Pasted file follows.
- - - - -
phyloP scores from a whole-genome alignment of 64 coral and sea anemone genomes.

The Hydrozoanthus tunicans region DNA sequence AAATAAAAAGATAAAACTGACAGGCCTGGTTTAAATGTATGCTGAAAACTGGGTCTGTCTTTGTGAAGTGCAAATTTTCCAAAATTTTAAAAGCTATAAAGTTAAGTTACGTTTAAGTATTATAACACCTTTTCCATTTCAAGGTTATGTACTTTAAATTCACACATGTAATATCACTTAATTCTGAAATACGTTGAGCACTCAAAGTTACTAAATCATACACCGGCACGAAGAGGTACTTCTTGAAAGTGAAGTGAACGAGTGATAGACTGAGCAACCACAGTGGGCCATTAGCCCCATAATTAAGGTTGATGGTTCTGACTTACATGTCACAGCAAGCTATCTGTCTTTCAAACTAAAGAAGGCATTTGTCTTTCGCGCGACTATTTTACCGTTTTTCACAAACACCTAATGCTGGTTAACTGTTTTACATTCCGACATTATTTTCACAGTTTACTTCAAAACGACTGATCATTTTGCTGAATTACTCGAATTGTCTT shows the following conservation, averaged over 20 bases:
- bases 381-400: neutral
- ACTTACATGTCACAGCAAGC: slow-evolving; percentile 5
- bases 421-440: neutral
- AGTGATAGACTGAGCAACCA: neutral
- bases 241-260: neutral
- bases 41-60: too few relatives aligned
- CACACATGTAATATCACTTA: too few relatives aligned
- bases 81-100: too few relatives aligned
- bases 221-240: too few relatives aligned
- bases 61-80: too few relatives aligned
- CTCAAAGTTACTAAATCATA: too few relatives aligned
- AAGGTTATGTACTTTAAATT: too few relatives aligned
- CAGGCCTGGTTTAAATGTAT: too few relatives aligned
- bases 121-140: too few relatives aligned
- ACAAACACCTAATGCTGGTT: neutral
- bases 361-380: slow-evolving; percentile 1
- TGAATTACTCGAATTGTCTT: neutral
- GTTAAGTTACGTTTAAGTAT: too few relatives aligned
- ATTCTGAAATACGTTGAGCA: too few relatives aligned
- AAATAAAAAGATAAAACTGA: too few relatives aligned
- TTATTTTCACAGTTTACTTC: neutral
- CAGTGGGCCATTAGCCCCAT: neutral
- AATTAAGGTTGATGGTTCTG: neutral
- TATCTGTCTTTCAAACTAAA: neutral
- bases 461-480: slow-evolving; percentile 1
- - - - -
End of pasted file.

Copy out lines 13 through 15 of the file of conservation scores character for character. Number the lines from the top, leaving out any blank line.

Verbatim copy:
- CTCAAAGTTACTAAATCATA: too few relatives aligned
- AAGGTTATGTACTTTAAATT: too few relatives aligned
- CAGGCCTGGTTTAAATGTAT: too few relatives aligned